Amazing. These simply won’t fit on Jeep trails, but are surprisingly capable off-pavement.
I’m still on the learning curve of this careful choices thing, and I doubt I’ll ever graduate, but each little move from “Oh, I should have…” to “Hey, this really does the job” makes for an ability to engage other things instead of having to expend attention and energy toward what isn’t really working. I find the end effect surprisingly large. You can find all this stuff online, but to have it in front of you to check out is, in many cases, essential. A picture may be worth a thousand words, but having something on the table in front of you to fondle and try out is worth a thousand pictures.
Back in camp, one guy got his sleeping/lounging/office area just the way he wanted it. The tent was amazingly full, and how he jams it into the Jeep is a mystery to me.
In this post, I’ll once again let the pictures do the talking, as I try to let you see a least a portion of what I came across as I wandered around the Expo. Much of it is breathtakingly expensive, built for a realm of folks a few orders of magnitude wealthier than I, but some of it simply represents clever, cost effective solutions to needs. Top or bottom-end, it’s all interesting. I did not include many bits and pieces that make camping easier, merely because I had to exclude something. I will say that such mechanized touring depends highly on those “smart decisions” being made, which is part of the value of the Expo. Make an appropriate choice for you, and it’s a fun and challenging adventure that will offer a lifetime of pleasant memories. Make a poor choice merely because of an impulse buy or a “show special” discount, and at best it’ll wind up as a tale of trial years later. At worst, it’s a potentially dangerous situation waiting for the right opportunity. Think of it as major fun, yet fun with little room for carelessness or sloppy planning.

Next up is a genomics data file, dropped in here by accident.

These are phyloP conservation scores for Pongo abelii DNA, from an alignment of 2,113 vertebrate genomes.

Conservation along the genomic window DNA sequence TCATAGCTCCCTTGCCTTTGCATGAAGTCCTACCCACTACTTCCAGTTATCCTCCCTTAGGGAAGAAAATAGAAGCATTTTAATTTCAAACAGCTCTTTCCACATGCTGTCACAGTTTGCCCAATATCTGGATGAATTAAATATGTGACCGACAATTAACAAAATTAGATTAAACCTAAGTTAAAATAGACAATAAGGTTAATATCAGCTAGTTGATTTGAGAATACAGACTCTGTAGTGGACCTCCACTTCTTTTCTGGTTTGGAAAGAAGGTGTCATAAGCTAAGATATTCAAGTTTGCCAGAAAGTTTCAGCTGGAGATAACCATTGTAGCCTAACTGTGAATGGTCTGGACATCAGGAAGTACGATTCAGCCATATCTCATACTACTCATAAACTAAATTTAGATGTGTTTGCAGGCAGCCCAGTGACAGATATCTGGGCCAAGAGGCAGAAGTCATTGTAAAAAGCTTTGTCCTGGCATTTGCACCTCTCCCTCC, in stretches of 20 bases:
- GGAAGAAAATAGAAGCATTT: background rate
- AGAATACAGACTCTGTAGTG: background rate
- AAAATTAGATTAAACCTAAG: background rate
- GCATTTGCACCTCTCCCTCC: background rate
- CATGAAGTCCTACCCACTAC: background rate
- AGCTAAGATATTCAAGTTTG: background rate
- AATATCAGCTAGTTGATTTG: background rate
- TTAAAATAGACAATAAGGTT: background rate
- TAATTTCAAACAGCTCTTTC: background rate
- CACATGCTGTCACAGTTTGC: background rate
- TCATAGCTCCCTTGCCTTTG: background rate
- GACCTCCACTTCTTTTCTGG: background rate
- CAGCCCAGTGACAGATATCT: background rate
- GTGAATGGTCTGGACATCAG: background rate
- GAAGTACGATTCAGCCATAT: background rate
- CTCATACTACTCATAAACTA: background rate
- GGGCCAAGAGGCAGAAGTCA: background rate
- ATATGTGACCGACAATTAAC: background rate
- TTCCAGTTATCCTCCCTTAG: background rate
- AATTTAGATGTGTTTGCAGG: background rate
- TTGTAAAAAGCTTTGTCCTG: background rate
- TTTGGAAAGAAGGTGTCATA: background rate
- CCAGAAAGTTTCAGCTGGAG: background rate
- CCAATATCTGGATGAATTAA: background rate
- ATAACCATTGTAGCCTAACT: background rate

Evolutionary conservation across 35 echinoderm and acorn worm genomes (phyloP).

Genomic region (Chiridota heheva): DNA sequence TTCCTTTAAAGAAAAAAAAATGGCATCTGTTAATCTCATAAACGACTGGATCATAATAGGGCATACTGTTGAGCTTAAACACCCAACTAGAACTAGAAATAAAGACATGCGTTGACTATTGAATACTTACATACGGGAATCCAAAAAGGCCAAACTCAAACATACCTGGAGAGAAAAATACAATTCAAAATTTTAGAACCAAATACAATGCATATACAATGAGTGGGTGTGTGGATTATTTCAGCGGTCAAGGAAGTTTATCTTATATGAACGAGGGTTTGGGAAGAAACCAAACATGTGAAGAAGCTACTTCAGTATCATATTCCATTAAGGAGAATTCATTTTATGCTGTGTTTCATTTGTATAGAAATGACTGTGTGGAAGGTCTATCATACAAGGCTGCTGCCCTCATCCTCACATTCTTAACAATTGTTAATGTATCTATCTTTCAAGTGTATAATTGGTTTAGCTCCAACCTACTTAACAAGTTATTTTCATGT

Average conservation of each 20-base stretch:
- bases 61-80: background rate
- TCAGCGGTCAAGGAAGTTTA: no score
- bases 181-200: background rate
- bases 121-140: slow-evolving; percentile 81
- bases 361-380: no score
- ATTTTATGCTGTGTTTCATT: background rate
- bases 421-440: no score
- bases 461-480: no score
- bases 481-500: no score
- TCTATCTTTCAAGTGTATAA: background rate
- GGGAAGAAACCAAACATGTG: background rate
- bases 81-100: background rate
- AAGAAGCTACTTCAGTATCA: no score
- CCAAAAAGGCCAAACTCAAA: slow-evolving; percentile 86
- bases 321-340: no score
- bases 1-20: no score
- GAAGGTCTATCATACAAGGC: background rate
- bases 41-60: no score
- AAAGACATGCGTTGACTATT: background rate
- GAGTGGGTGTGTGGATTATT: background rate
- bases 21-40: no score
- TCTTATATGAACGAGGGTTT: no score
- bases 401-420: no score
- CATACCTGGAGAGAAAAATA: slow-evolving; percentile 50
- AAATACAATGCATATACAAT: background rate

I saw this when leaving the camping area on the first day, and wondered just what crazy German encampment it came from. This is pre-1940 design.
On that note, there were classes available (for a fee) to learn winching, jacking, and off-road driving techniques, little tricks of the trade, bridging, navigation, and so on. Major sponsor Land Rover normally offers hands-on driving through a course guaranteed to test one’s mettle, but the fabricated course had to be closed once it became clear that the mudslide into the pond made it unworkable this year. One visitor chided the company for needing better engineering to overcome the excessively sloppy conditions, but that was, frankly, just ignorance in action. As one of Murphy’s Laws states, “Anything is possible when you don’t know what you’re talking about.” Mud is mud.
My first official day in, actually buying an entry ticket. The day varied from partly cloudy to pelting rain all day.